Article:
Furthermore, because the electoral colleges were not to assemble in a general convention, the Electors would be less subject to cabal, intrigue, and corruption. In other words, the electoral college of one state would not be in communication with the electoral college of another; no college would know how the others were voting; there would be no negotiations, no deals, no prostitution of votes. Third, each college of Electors was to deliberate in secrecy. They would not only be insulated from each other, but from the public at large.

Fourth, no Senator or Representative, or any person holding office under the federal government, could be appointed an Elector. Removed from the influence of congressmen, and insulated from the general public, the Electors could ballot for the person of their own choice. They would not be automatons registering the will of congressional parties or of popular majorities. They would not be pledged to some presidential candidate, or as Hamilton remarked, they would be free from any sinister bias. In short, Hamilton, and the Founders generally, anticipated and sought to avoid all the evils of tumultuous party conventions! They clearly understood that the independence and integrity of the Presidency would depend very much on the independence and integrity of his Electors.

If Presidential electors cannot agree?

Although the electoral colleges were intended to have absolute control over the nomination of persons for the Presidency, we have seen that the final choice from among those nominated might, under certain contingen­cies, devolve upon the House of Representatives. Thus, either the Electors might fail to give a majority of their votes to a single candidate, or they might bestow equal electoral majorities on two, and possibly even three, candidates. However, neither of these contingencies was likely to occur often; the first, for obvious reasons, the second, if only because the Electors would frequently favor an incumbent President. This being so, the House of Representatives would usually be spared the task of electing the President of the United States.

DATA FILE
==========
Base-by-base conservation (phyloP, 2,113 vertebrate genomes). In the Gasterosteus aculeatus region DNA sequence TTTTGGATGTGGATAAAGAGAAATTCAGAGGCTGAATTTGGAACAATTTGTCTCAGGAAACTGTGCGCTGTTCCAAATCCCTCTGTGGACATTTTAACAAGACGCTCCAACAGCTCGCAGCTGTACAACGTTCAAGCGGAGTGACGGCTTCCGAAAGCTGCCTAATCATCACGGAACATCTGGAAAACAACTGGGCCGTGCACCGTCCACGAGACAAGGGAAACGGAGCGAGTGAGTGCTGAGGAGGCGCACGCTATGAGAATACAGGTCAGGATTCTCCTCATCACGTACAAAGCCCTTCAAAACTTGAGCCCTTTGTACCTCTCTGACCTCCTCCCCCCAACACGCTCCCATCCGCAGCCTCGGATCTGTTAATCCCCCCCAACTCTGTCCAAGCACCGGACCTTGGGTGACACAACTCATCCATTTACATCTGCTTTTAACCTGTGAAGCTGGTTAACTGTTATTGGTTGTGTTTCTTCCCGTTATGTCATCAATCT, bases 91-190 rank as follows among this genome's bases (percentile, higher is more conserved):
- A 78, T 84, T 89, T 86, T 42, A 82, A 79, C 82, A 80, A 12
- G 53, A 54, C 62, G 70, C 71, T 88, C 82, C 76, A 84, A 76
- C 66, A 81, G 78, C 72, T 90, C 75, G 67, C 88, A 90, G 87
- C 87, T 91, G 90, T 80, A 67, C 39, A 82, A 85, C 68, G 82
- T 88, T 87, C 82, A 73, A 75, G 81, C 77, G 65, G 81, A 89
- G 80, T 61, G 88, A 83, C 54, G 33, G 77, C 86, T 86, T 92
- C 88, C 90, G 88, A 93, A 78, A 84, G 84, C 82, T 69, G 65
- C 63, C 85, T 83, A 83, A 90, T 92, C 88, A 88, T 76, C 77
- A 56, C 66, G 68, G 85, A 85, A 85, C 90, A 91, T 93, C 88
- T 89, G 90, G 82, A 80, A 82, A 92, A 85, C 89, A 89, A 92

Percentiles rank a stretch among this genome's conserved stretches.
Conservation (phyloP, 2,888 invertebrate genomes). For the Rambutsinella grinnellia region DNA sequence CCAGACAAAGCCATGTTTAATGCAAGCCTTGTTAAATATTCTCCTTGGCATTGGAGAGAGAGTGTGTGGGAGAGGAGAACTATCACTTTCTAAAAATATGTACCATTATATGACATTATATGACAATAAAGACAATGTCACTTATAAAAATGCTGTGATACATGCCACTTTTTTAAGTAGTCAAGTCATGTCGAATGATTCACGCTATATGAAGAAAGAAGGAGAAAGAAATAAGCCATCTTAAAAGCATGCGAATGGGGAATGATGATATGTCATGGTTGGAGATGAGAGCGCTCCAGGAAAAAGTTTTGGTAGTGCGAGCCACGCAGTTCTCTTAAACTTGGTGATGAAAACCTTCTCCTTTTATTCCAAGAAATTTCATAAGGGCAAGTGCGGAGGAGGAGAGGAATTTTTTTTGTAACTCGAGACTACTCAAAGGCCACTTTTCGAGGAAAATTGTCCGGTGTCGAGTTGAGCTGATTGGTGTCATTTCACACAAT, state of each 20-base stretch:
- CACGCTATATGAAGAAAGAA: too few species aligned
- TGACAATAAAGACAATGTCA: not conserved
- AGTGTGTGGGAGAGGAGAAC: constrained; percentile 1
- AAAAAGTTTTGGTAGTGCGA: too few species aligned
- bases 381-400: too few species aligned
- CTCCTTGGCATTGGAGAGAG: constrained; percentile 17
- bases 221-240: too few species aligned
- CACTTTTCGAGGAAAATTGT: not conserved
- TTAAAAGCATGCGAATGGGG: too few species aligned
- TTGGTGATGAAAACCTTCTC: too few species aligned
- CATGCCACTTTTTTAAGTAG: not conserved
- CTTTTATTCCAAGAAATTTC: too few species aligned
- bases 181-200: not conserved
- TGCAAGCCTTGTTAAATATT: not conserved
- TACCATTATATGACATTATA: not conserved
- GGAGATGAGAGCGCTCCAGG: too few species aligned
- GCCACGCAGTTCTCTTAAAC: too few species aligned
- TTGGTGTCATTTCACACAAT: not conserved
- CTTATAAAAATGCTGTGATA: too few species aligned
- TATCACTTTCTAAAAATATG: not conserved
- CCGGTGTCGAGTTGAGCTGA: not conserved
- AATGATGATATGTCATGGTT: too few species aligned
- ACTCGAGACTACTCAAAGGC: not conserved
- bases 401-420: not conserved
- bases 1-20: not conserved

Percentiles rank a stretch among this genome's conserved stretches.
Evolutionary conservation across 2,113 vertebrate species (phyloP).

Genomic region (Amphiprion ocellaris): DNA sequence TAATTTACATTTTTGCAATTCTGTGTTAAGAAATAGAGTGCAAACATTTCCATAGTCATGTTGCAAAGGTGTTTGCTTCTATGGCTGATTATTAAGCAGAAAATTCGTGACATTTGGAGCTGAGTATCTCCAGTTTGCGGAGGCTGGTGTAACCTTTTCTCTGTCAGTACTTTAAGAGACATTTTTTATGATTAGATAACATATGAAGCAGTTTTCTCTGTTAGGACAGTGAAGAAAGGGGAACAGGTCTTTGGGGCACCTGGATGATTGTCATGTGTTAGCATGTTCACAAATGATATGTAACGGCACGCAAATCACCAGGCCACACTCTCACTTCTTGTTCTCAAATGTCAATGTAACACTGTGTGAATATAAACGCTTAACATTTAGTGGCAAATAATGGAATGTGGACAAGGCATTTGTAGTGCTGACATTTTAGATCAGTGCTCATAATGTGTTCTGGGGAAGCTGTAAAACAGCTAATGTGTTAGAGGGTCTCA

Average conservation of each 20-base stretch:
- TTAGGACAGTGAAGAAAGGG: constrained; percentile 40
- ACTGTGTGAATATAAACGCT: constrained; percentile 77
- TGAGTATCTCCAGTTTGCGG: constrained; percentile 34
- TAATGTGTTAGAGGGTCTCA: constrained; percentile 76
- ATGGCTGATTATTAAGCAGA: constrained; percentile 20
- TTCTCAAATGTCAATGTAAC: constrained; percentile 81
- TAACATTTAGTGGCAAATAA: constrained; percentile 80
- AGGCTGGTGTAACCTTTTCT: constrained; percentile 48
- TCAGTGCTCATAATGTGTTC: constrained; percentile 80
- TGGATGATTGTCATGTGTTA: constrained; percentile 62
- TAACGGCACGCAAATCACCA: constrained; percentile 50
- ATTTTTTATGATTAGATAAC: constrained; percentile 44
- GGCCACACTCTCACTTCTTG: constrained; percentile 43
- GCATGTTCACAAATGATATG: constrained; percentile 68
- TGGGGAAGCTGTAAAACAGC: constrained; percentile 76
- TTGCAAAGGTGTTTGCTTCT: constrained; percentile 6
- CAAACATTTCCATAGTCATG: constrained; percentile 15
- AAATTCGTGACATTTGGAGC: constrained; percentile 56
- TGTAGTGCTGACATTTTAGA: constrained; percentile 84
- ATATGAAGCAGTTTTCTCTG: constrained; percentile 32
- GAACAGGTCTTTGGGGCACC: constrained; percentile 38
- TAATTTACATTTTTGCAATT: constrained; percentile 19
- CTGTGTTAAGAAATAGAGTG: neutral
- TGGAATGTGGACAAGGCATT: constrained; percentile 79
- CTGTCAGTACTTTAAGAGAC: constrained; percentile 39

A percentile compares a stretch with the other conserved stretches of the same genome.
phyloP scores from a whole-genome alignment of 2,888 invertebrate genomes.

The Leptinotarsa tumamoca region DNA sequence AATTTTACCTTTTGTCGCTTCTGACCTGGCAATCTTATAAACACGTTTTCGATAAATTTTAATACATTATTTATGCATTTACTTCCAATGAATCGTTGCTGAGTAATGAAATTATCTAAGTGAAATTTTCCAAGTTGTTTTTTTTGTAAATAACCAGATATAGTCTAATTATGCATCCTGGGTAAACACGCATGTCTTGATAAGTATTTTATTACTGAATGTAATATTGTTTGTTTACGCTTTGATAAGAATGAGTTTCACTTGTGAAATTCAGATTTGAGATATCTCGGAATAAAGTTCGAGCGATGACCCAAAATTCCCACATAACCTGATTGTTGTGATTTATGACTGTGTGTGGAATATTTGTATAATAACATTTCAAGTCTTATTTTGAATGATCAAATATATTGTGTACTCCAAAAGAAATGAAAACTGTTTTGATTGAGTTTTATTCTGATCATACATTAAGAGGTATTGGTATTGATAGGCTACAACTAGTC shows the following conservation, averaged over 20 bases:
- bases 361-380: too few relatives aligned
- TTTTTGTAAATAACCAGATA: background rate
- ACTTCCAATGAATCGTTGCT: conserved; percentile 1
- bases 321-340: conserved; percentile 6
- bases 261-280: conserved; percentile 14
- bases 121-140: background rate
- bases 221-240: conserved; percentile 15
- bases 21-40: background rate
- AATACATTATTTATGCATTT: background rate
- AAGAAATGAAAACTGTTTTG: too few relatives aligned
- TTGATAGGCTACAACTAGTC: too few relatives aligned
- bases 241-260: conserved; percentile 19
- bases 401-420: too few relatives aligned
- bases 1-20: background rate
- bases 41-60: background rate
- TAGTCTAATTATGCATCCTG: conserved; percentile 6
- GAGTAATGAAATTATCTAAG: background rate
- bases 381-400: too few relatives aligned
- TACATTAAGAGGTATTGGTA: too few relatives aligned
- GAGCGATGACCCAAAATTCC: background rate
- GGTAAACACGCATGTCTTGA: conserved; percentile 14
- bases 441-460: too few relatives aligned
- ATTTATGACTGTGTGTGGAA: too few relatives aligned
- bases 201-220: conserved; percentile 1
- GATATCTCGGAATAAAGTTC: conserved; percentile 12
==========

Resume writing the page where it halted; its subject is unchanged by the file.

Why Presidential electors should make better decisions

Now the point I wish to elicit from the preceding paragraph is this: In deliberating upon possible candidates for the Presidency, the Electors would almost certainly nominate persons of national reputation. In this respect, Electors would not differ from the delegates at today’s national party conventions. But unlike these delegates, the Electors would choose presidential candidates without thought that the candidates chosen would have to engage in a popular election. This has profound implications for the intended character of the Presidency, indeed, for the government as whole.

The first implication is this. Because a President, under the constitutional or de jure electoral system, would not have to engage in a popular election, presidential candidates would be chosen more on the basis of ability and less on the basis of popularity. Second, because a President would not campaign for his election, he could enter upon his office virtually unencumbered by political debts. Since relatively few men will have contributed to his election, relatively few men could claim his favor. As a consequence, executive patronage would conform more to the principle of merit, less to the principle of spoils. This being so, the election of a new President would not result in a wholesale change of public office-holders. The administration of government would be more stable, and the very tone of political life more elevated.

Third, because a President would not have to campaign for his election, he would assume the duties of his office unencumbered by party platforms. Unburdened by such commitments, he could then promote public policies truer to his own principles and with the energy of his own convictions….